A second example, and one that we are finding more popular amongst the customers we are visiting, is a representation of services as logical units. Typically this would be a Business Service View which could represent services that are made up of many applications and physical servers. For example a Bank may want an object to display the service for Internet Banking. In other words “Can our customers use Internet banking or not?” In the example below we have used a image called orb-data.jpg as the background. This could be any image but would typically be quite simple so as to not interfere with the service views.
As said previously the style of the view is defined using Cascading Styles sheets or .css files. These external style sheets enable you to change the appearance and layout of all pages by editing one single CSS document. The style sheet used here (OrbData_Top_Level.css) defines two objects; firstly the rectangular box and secondly the small circular icon in the corner. This is a monitor to show that the infrastructure that creates these views is working (i.e. TEP Server, TEMS, and TEC).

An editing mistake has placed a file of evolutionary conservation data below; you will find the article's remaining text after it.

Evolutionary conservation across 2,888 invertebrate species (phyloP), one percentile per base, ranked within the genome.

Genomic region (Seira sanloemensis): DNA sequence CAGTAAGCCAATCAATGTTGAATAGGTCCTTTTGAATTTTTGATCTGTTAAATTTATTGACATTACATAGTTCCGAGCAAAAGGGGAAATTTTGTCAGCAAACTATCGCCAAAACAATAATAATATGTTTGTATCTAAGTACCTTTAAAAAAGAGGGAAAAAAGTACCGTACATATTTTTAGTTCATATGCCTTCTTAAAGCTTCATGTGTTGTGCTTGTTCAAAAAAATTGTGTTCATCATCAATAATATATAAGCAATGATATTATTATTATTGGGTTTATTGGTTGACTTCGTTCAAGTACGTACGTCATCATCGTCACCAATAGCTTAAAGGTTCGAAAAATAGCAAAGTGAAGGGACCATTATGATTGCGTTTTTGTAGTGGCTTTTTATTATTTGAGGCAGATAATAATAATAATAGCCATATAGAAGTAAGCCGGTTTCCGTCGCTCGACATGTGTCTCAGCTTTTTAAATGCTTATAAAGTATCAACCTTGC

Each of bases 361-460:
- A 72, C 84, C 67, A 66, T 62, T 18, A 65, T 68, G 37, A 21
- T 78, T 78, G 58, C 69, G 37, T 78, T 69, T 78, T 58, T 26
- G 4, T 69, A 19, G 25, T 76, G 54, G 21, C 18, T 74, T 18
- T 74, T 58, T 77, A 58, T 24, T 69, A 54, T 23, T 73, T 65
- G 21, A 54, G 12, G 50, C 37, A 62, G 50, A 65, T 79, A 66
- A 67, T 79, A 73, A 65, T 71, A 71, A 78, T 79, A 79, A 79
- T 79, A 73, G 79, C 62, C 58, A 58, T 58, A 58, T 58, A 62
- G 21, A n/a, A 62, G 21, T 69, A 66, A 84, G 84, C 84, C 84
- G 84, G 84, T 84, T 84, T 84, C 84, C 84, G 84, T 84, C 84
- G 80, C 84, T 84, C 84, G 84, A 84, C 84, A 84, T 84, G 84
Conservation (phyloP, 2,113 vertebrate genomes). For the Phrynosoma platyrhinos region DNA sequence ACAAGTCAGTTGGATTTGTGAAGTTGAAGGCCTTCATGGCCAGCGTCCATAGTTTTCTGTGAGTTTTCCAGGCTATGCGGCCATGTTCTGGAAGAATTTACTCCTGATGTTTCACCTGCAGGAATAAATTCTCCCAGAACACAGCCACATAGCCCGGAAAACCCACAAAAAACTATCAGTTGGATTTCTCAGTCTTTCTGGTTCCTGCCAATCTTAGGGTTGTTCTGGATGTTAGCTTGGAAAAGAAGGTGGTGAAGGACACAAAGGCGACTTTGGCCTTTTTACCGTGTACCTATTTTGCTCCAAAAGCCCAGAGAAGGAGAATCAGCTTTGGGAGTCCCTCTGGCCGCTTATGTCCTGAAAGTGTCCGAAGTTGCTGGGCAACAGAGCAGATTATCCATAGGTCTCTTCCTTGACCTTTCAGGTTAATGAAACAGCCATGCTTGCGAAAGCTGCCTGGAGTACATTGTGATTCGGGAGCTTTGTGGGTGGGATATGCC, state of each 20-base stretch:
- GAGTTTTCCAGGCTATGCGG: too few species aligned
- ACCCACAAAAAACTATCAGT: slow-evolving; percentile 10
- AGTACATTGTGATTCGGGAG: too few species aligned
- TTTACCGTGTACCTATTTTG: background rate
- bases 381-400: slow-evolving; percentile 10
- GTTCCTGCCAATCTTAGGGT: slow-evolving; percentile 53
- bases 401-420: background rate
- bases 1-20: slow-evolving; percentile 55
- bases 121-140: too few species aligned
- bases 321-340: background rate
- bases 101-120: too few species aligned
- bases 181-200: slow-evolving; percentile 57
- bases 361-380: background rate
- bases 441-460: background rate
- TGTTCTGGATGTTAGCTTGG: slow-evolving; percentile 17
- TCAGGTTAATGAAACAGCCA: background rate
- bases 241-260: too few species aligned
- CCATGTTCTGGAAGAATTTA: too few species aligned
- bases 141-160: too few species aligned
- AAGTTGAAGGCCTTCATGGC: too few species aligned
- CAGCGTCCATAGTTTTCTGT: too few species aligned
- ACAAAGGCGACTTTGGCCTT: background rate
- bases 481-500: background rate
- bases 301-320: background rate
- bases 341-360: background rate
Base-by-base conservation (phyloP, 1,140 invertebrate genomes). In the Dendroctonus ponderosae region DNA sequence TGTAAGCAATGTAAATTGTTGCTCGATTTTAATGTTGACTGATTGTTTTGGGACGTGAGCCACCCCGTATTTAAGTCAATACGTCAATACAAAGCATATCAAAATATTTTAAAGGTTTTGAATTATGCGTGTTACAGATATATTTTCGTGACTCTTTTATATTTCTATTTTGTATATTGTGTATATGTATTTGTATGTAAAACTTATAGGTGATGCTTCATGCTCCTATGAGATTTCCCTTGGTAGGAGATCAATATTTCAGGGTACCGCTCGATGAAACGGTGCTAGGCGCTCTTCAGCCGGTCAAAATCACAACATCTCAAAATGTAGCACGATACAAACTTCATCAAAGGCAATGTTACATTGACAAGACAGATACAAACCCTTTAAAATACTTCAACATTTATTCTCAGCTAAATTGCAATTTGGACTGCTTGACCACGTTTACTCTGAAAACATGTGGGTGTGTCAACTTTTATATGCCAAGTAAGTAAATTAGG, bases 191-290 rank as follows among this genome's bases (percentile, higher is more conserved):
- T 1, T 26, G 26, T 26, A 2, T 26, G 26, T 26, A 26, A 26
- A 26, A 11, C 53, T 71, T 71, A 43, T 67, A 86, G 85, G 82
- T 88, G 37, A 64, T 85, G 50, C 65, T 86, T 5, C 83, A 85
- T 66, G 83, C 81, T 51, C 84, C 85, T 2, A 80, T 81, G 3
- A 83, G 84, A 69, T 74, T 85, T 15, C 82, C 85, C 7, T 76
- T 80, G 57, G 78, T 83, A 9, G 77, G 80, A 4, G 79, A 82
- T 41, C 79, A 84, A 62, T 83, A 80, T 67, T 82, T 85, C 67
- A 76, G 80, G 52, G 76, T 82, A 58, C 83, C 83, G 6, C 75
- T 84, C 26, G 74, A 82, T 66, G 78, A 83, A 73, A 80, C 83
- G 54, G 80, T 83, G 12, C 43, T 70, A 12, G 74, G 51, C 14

Once these views have been defined it is two simple steps to make them reflect the situations and systems you want:

  • Step 1: From the logical item properties window assign the system or managed system lists associated with the service you want to monitor.
  • Step 2: From the logical item situations choose the specific situations you have chosen to reflect the service’s status and Associate it with the logical item.